Searching for Superhard Materials
July 11, 1998 | Volume 154 | Number 2
Cover: In computer models, carbon (red) and nitrogen (blue) atoms easily bond to form b -C3N4, a material predicted to rival the hardness of diamond. In real life, however, this superhard material has been super hard to makeprompting scientists to wonder whether it can exist at all. (Image: Michel Côté, U.C. Berkeley)
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News of the Week:
Parental Care Seen in Mountain Plants
Decaying debris of two species that flower once and then die provide vital moisture that helps seedlings survive.
Marijuana chemical tapped to fight strokes
Studies of rat neurons show that a compound in marijuana acts as an antioxidant and might protect against damage from strokes.
Explosive stripping of a material's surface
Intense, ultrashort laser pulses transform a thin layer at a solid's surface into a rapidly expanding, transparent fluid.
Cloned cows provide company for Dolly
The birth of two calves cloned from adult cells, reported in Japan, provides confirmation of the procedure that created the cloned sheep called Dolly.
Astronomers find long-period planet
A newly discovered planet orbiting a nearby star has the lengthiest orbit of any confirmed extrasolar planet and may be a promising candidate for direct imaging.
Ancient fire use flickers inside cave
A scientific team found no direct evidence of intentional burning in a Chinese cave widely regarded as exhibiting the oldest known example of the controlled use of fire.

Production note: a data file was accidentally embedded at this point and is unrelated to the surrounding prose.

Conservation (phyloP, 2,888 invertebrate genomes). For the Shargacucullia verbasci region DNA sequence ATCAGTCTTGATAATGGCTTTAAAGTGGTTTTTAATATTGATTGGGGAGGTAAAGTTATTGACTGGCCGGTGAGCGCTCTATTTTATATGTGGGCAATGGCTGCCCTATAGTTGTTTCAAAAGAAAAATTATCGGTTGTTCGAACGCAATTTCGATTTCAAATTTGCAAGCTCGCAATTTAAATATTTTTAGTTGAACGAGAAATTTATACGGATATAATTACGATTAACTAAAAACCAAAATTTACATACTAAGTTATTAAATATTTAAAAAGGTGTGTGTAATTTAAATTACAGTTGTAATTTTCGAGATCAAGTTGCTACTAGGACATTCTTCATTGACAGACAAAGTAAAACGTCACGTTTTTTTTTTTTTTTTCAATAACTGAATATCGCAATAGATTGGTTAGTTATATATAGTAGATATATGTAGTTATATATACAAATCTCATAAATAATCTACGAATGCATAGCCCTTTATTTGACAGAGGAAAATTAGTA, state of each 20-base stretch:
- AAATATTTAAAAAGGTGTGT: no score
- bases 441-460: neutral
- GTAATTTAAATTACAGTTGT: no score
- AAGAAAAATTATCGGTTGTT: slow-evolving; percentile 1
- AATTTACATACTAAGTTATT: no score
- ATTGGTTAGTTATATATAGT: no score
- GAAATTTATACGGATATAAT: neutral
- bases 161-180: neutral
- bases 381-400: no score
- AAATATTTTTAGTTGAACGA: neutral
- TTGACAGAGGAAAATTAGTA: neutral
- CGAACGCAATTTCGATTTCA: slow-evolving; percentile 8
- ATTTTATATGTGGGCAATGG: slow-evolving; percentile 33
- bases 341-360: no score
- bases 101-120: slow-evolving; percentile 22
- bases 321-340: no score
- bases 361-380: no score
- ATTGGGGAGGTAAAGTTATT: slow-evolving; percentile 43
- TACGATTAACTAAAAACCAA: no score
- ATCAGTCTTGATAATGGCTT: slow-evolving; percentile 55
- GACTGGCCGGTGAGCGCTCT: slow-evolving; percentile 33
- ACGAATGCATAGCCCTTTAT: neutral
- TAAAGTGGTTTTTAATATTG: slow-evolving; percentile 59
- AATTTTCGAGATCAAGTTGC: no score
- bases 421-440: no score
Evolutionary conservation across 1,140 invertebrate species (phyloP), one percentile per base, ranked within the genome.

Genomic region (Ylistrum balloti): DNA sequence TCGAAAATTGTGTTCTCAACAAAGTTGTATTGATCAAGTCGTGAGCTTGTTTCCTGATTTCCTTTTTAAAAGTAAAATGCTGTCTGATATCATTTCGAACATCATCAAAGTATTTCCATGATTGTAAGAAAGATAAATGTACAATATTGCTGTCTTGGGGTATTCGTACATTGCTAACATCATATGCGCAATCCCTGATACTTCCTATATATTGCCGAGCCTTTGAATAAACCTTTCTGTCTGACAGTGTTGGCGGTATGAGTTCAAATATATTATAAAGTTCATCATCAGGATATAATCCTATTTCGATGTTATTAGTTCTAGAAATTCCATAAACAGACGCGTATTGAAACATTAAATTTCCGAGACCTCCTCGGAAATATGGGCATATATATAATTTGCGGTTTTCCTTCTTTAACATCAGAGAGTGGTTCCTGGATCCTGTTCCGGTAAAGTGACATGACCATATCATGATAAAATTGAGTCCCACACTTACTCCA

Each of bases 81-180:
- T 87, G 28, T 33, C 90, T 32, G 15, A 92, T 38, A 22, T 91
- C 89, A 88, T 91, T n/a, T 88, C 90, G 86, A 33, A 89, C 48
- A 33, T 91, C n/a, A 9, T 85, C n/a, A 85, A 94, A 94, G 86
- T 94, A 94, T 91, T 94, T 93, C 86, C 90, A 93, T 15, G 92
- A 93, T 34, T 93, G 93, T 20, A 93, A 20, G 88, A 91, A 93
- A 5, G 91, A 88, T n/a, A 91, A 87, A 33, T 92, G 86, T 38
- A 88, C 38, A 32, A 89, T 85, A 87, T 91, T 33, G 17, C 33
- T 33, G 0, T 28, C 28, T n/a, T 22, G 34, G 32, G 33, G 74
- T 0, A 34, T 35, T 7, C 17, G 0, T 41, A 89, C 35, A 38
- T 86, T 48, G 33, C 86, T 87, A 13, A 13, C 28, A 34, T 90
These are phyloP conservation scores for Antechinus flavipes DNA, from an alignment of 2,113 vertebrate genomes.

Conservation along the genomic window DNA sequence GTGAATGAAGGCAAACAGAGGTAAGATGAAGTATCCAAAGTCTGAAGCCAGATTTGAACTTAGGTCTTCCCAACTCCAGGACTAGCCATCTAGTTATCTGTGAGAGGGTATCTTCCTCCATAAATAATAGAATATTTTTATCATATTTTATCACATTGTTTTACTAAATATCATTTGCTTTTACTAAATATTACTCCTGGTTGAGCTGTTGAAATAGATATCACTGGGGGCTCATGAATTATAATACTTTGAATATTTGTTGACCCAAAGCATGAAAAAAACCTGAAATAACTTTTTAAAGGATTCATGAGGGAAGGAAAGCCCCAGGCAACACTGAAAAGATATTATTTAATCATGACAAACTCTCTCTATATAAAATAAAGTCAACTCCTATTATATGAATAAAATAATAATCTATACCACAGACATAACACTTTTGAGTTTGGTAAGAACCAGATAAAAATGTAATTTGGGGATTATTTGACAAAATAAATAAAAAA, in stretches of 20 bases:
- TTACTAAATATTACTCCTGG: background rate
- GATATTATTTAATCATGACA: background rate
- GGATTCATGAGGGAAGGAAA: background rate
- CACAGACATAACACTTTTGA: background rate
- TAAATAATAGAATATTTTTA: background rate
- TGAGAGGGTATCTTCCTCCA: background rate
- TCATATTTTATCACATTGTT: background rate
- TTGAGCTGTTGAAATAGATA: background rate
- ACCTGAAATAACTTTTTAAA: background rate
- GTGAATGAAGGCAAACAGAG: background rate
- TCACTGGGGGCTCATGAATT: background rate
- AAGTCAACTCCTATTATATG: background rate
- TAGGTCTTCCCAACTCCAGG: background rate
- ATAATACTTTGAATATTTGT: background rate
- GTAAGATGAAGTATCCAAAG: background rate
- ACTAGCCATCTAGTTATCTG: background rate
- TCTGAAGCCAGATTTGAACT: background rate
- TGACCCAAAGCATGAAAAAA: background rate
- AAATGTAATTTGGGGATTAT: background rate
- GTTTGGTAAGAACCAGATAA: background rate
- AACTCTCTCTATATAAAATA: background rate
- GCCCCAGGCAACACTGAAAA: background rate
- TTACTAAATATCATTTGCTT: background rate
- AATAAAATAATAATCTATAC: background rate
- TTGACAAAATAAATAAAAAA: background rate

Whats in ocean water? Shards of bacteria
The tattered remnants of bacteria constitute much of the dissolved organic matter in the open ocean.
Tiny icicles grow in electric fields
A strong electric field forces ice crystals to grow into long, sharp needles rather than snowflake patterns.
A brain area to count on
Discerning the larger of two numbers elicits electric activity in a specific part of the brain in both children and adults.
Traumatic rider to mental illness
Astronomers have discovered a new class of celestial objects, roughly one-third the temperature of the sun and less than one-tenth its mass.
Chickadees sneak up the social ladder
DNA tests of paternity in chickadees show the benefits of surreptitious partnering.
Looking for life in all the worst places
Researchers find complex microbial communities in one of the coldest spots on Earthinside the permanent ice on Antarctic lakes.
Plummeting falcons stay in control
New measurements help elucidate how gyrfalcons can plunge more than a quarter of a mile out of the sky without crashing.
AIDS vaccine trial gets go-ahead
The U.S. Food and Drug Administration has approved the first large test of a vaccine designed to prevent AIDS.
Gene therapy for arthritis works in rats
Transplanting DNA that encodes anti-inflammatory proteins combats arthritis in laboratory rats.
What was lifes first sunblock?
Tarlike polymers in the early oceans may have prevented ultraviolet light from destroying the first nucleic acids and amino acids.
Signs of unstable ice in Antarctica
The ice covering West Antarctica melted then reformed in the recent geologic past, raising concerns about its future stability.
Biological clocks sense light in obscure ways
New studies identify proteins that may help the human internal biological clock detect light.
As Hard as Diamond?
Tracking the elusive carbon nitride
Researchers are using a variety of techniques to identify and synthesize superhard materials.
Letters: A Selection from Letters to the Editor
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